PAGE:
Post-Holiday Blues: Caregiving with Seasonal Affective Disorder

post-holiday blues

Throughout the chaos of the holidays, all you wanted was a moment to catch your breath and relax. Now the holidays are over and you have that chance, so why are you feeling so sad?

The post-holiday blues are a common phenomenon. They can be especially difficult for caregivers. Here are a few reasons why the post-holiday blues hits caregivers so hard.

What Causes the Post-Holiday Blues

Isolation

After all the hustle and bustle of the holidays, the sudden change to a cold, quiet January can lead to loneliness and depression. Being around the people you love and having them spend time with you and the loved one you care for can make you feel supported, loved, and validated. If you don’t see them often, these mini reunions can create great joy. Then the holidays end and you’re left missing the ones you love, feeling isolated and overwhelmed with the everyday responsibilities of caregiving.

Holiday Disappointments

Holidays come with a lot of expectations. But the reality doesn’t always measure up. Interactions with relatives might be disheartening. Gifts may be disappointing. Family members may not have helped out as much with the caregiving as you would have liked. As the holiday fades away, it’s easy to cling to these disappointments and sink into depression.

Grief

Holidays are all about cherished memories, but when a loved one is no longer with us or when we are caring for someone with a terminal illness, it can cast a dark shadow over the festivities. These feelings can linger into the new year as the loss or upcoming loss is faced without the distractions of holiday gatherings.

Seasonal Affective Disorder

Seasonal affective disorder (SAD) is a type of depression that tends to affect people during the winter as the days become shorter. SAD is not simply a bad day here and there. Those who experience SAD feel depressed most days of the week. Symptoms include low energy, feelings of hopelessness, weight gain, and trouble sleeping. Add this to the demands of caregiving, and every day can feel overwhelming.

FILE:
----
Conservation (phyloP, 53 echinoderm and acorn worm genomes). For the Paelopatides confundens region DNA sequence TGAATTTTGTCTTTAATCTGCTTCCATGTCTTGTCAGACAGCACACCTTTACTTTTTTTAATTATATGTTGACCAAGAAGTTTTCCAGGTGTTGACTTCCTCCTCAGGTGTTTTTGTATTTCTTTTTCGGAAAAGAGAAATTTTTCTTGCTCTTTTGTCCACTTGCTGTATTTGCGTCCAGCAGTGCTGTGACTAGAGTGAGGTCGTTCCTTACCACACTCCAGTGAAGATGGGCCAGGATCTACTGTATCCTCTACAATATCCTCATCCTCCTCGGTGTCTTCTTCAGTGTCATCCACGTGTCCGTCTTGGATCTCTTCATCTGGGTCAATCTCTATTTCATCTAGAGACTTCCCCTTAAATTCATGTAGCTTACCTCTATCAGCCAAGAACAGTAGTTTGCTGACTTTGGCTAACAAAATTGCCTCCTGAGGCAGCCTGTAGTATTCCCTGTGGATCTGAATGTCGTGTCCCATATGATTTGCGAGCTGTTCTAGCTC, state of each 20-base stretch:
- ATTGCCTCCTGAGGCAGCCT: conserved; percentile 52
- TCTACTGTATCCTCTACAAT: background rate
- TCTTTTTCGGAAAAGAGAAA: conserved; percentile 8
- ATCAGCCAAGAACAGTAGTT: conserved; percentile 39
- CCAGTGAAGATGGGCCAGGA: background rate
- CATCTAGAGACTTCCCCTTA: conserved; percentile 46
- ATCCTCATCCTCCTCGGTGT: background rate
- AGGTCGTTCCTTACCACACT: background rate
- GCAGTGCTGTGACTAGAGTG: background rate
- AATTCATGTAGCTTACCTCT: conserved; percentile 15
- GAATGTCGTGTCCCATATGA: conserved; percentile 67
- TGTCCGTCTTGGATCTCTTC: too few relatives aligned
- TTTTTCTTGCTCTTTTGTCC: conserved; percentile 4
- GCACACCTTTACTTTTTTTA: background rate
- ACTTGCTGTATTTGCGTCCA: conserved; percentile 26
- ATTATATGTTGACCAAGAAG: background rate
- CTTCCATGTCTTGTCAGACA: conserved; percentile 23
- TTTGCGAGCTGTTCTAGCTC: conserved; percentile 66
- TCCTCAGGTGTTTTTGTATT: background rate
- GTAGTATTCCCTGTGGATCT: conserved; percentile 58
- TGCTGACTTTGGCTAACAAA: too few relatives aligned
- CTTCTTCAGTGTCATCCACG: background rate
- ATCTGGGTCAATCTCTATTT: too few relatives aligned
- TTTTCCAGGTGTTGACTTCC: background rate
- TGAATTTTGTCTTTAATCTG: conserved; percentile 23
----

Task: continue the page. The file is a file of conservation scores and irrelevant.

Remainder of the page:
post-holiday blues caregiver

How to Treat Post-Holiday Blues as a Caregiver

Talk to Someone

There are people who can help. If you are mourning the loss of a loved one, a grief support group can help you work through your feelings. For those experiencing SAD or other types of depression, speak to your doctor about treatments. There is a wide range of support available from special lighting to therapy sessions or medication. If you need extra help caring for your loved one, reach out to Crossroads Hospice & Palliative Care. Our team can help you determine the right level of care for your loved one’s current symptoms to supplement your caregiving.

Be Kind to Yourself

The holidays are fun, but they can also be full of stress, food high in sugar and fat, and poor fitness choices. January is a time to start over. Start planning healthy meals for the week and get back on track with exercise even if it’s just a short walk once a day. Read a good book or watch a comedic television show or movie that you love. It’s hard to make time for yourself when caring for a loved one, but it’s important to make it happen.

Forgive Your Loved Ones

Your friends and family may have disappointed you over the holidays – and that can be hurtful. It’s okay to feel that pain. But if you hold on to the disappointment, you are only hurting yourself. It’s hard to let go of anger and pain, but remembering all you have to be grateful for can help. Instead of reliving the disappointment, spend a few minutes in meditation each day thinking of all the people who have been kind and loving to you. Relive those moments of joy and love and hold onto that feeling.

Connect with Others

If loneliness is giving you the post-holiday blues, reach out to friends. Even if the weather makes getting out difficult, you can connect by phone, email, or good old-fashioned letters. If you can get out, make plans to meet a friend for lunch or take a fun class like cooking, painting, or yoga. Let people know you could use some extra support caring for your loved one. Sometimes people aren’t sure how to help, so make sure you tell them. Let them know that you could use a break so you can have that lunch with a friend or ask for help picking up the groceries.

The post-holiday blues are real – especially for those who are already navigating the challenges of caregiving. Crossroads offers a variety of services to support caregivers. Call us at 1-888-564-3405 to learn more about these services.  

 

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Copyright © 2020 Crossroads Hospice & Palliative Care. All rights reserved. 

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